How To Handle Sloppy Routines As The School Year Winds Down

How To Handle Sloppy RoutinesAt this time of year it isn’t unusual for routines to become sloppy.

Your students, after all, are growing tired of the grind.

The pressures of testing weigh heavily.

Morning songbirds remind them that summer is near.

Despite faithfully following the do-it-again strategy, your students just aren’t as sharp as they once were.

They take longer to get in line.

They talk, meander, and daydream through transitions. They go through the motions like they’re headed for the salt mines, hardhat and lunch pail in tow.

Now, normally we recommend reteaching routines at the first sign of trouble. We recommend modeling and practicing them as if it were the first day of school.

But in this case, so late in the year, there is a more effective approach.

You see, by May even your most enthusiastic reteaching can lose its mojo. “Yeah, yeah, we know how to walk to the library. Do we really need to go over it again?”

As long as your students know what to do, there is no reason to cover well-trodden ground. There is no reason to drag them out into the hallway as they roll their eyes and mutter under their breath.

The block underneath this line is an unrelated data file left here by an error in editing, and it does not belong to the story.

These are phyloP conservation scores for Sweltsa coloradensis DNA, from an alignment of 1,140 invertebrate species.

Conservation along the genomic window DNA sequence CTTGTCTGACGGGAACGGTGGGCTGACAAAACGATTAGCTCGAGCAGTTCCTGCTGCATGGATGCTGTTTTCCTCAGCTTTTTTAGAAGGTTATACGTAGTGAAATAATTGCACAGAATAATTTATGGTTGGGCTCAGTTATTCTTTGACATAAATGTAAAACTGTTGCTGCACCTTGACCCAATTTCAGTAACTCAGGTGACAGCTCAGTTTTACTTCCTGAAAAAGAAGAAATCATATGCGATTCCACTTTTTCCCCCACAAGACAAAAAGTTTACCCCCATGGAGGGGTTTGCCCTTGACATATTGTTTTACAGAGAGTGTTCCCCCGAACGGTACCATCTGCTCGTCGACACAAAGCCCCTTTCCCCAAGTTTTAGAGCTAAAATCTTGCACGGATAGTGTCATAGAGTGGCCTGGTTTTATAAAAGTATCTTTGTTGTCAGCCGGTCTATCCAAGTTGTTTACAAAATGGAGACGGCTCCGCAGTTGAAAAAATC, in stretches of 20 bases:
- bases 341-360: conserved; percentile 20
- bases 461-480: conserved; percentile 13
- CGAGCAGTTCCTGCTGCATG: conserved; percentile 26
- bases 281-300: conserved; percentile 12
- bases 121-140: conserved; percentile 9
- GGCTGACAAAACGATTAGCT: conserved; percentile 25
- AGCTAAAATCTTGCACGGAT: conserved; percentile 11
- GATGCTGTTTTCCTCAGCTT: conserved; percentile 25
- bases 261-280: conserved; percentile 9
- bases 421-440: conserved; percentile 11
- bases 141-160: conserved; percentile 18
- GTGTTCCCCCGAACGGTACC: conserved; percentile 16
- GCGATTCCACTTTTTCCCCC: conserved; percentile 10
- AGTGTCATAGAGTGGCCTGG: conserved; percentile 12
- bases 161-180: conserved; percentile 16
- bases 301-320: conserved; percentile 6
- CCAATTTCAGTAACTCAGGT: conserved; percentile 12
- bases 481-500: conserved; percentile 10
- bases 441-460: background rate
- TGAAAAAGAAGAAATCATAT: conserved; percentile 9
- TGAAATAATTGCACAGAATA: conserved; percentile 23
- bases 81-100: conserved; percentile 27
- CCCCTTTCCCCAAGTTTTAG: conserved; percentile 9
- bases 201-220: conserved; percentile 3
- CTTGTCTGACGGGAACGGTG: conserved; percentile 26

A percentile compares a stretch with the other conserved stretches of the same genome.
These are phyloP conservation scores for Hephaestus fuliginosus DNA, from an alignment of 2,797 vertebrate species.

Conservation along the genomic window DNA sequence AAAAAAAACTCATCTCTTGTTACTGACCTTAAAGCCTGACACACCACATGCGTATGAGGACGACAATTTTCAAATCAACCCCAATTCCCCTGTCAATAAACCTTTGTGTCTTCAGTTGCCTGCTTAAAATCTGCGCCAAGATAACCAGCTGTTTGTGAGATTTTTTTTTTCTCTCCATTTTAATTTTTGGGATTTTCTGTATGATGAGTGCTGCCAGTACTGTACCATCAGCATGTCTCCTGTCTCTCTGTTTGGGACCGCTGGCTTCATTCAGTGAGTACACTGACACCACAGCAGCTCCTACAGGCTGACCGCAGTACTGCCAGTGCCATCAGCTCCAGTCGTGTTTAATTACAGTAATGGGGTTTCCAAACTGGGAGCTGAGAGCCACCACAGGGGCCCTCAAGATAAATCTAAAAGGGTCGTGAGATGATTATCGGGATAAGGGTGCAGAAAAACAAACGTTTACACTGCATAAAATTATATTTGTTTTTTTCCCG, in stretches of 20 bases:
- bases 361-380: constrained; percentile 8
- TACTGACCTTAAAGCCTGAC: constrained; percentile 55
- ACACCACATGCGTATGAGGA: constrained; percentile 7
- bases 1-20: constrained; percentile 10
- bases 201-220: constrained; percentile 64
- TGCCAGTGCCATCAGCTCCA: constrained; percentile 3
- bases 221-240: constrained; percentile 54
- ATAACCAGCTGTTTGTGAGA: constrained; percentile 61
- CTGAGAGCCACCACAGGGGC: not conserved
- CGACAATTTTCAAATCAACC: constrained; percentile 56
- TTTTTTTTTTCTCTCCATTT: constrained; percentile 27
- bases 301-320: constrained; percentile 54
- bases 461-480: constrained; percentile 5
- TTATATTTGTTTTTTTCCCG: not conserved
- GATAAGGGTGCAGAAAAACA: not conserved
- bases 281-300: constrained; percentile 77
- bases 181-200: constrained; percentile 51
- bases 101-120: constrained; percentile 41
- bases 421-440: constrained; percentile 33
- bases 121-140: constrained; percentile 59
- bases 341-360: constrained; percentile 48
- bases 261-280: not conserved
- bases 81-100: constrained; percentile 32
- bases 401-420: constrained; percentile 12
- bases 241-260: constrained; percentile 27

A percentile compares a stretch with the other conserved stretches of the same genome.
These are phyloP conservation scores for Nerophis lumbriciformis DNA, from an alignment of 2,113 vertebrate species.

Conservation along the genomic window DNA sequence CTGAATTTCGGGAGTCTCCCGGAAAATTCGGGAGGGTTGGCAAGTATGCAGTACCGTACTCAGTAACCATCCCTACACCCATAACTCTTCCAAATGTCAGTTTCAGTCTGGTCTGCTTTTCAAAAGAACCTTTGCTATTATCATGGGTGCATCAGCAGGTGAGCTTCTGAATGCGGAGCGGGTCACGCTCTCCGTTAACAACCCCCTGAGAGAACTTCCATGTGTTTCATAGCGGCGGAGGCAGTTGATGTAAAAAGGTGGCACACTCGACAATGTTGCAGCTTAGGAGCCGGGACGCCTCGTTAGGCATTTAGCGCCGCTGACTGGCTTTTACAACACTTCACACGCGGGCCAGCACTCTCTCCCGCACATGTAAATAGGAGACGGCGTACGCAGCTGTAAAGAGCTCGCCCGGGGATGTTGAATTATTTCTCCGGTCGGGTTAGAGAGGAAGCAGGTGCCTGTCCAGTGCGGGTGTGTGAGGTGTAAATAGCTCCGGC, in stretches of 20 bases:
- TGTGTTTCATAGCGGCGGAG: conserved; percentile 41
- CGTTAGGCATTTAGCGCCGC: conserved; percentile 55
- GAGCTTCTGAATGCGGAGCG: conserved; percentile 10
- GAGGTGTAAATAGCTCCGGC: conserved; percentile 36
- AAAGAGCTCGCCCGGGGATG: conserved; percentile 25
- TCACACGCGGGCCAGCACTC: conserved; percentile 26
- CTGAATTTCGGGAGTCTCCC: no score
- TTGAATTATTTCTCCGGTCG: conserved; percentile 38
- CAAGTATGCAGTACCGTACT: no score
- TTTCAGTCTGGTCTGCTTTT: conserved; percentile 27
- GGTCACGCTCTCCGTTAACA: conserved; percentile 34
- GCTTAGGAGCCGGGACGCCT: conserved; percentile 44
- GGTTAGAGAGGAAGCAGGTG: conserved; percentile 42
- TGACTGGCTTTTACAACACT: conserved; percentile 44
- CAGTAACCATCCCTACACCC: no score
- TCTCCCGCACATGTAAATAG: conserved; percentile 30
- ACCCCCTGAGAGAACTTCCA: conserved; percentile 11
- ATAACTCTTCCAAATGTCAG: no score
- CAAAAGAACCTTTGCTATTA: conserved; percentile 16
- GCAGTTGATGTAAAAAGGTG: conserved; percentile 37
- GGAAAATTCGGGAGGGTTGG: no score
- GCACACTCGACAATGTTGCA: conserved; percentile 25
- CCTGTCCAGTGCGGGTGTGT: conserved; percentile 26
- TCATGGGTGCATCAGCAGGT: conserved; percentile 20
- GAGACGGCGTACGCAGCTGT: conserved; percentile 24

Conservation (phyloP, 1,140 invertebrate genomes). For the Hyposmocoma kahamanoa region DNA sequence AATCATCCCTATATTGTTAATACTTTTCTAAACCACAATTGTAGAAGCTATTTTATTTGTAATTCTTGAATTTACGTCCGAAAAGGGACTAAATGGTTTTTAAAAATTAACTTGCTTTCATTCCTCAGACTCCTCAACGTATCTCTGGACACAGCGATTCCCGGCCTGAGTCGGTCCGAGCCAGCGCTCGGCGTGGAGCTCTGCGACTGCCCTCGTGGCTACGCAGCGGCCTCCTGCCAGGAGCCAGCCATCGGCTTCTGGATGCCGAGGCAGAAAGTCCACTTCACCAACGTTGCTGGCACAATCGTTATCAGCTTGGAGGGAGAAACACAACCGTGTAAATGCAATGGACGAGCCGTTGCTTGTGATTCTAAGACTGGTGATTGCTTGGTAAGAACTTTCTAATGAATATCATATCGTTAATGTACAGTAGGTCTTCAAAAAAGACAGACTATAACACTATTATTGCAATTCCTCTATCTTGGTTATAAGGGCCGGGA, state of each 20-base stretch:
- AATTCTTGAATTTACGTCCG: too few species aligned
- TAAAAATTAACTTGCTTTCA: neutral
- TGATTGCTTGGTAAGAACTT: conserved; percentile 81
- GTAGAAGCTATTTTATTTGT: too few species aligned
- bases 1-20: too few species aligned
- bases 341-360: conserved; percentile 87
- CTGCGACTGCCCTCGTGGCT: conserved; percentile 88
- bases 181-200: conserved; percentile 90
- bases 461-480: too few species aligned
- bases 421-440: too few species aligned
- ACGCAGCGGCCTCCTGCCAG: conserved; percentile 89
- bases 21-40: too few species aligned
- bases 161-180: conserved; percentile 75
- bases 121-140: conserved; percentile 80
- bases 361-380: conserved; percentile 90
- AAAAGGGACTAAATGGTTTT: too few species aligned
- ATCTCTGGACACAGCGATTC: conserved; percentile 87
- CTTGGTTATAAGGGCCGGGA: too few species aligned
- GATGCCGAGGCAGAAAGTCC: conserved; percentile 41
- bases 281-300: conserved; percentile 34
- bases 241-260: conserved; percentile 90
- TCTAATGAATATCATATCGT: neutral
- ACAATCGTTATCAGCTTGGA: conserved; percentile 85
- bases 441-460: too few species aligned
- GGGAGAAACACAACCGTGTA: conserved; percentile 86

Although the strategy I want to share with you doesn’t involve reteaching, it does involve showing your students how to perform those same routines in a whole new way.

This is an important distinction—and the reason why it’s effective.

You see, when you tweak a single component of a routine in a way that makes it feel fresh and different, it has an odd way of transforming the entire attitude of the class.

There are any number of ways to do this, which we’ll be sure to cover in future articles, but the easiest way is to simply increase the speed or pace of your routines.